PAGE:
While I don't feel like it matters, I feel obligated to mention that the post has a Christian backbone while focusing on the personal,civil and legal sides of the quesion.
Every person deals with trauma in complex and intricate ways, and there is no true "right" or "wrong" when a person is in that much pain and faced with fields of choices which seem to vary only in intolerability, especially when the primary recipient of pain dealt as a consequence of any option is that person him- or herself.
I am confident for every one, that the way in which they chose to respond to their trauma was the way that seemed best - as in, that the sum of its achievements was highest and the allotment of its achievements most desirable, when compared to its as-reasonable and as-possible peers of potential actions - to them at that time. No one deserves to feel their trauma is invalidated by the way which they chose to cope with it.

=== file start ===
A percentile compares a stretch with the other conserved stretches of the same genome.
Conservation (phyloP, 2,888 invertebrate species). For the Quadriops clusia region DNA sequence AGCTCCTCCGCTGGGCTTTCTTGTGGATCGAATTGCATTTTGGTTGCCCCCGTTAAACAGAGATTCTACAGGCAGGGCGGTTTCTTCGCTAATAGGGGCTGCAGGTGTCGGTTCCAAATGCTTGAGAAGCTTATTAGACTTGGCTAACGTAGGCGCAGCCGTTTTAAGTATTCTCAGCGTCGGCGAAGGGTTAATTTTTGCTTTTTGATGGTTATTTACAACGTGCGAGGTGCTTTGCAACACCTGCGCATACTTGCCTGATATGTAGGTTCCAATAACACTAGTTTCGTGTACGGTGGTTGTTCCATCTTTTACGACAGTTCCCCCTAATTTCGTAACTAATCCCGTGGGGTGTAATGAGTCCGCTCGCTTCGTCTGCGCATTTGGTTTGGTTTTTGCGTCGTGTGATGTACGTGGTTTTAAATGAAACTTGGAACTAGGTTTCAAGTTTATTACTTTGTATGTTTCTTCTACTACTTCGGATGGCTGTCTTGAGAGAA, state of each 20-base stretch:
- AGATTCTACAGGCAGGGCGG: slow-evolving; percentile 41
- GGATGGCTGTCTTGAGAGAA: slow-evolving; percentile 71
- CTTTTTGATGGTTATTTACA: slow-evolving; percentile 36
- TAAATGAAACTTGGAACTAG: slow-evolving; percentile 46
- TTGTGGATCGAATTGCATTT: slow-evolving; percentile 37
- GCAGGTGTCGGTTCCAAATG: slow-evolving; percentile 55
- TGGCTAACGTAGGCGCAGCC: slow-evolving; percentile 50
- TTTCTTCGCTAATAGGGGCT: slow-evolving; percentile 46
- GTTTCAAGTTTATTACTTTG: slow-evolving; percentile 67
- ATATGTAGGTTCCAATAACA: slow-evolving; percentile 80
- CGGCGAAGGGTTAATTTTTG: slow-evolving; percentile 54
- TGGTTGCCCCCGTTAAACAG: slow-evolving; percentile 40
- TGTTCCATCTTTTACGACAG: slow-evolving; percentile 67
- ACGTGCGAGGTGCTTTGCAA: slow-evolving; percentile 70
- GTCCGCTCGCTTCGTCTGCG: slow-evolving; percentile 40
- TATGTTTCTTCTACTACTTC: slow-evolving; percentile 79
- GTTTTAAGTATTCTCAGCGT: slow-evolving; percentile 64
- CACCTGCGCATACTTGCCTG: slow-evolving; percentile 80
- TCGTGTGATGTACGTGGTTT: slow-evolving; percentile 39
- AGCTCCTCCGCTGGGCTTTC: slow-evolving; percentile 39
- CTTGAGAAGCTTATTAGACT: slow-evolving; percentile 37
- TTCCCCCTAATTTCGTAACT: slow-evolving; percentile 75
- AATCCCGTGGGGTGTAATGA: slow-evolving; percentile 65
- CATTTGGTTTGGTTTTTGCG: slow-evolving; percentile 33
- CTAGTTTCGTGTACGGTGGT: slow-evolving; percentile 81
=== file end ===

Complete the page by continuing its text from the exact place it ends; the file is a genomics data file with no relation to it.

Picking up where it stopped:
Therapy is a good thing.
Honestly, I am sad to say, this story reads to me like one vivid, specific portrait of a story so common it is the stereotype, which, at the end, I think the author is trying to get away from (but she doesn't seem to know/establish why)
I feel this story feels probably much more revelatory to the author, and perhaps its intended audience, than it does to me(and I suspect, than it will to the audience here). Or am I jaded?
I am sympathetic, and what she lived through and is living through is sad and awful, and she's right that this is a societal problem on many levels. I do not deny her trauma, nor wish to, nor dismiss it. However, there is nothing particularly new to me in this article. I confess, I spent a lot of time this past year reading about abusive relationships.
Presented to a religious, sheltered group of readers, however - that reception is going to be a little different, I think. I bet on the site this was originally posted, it will serve its purpose.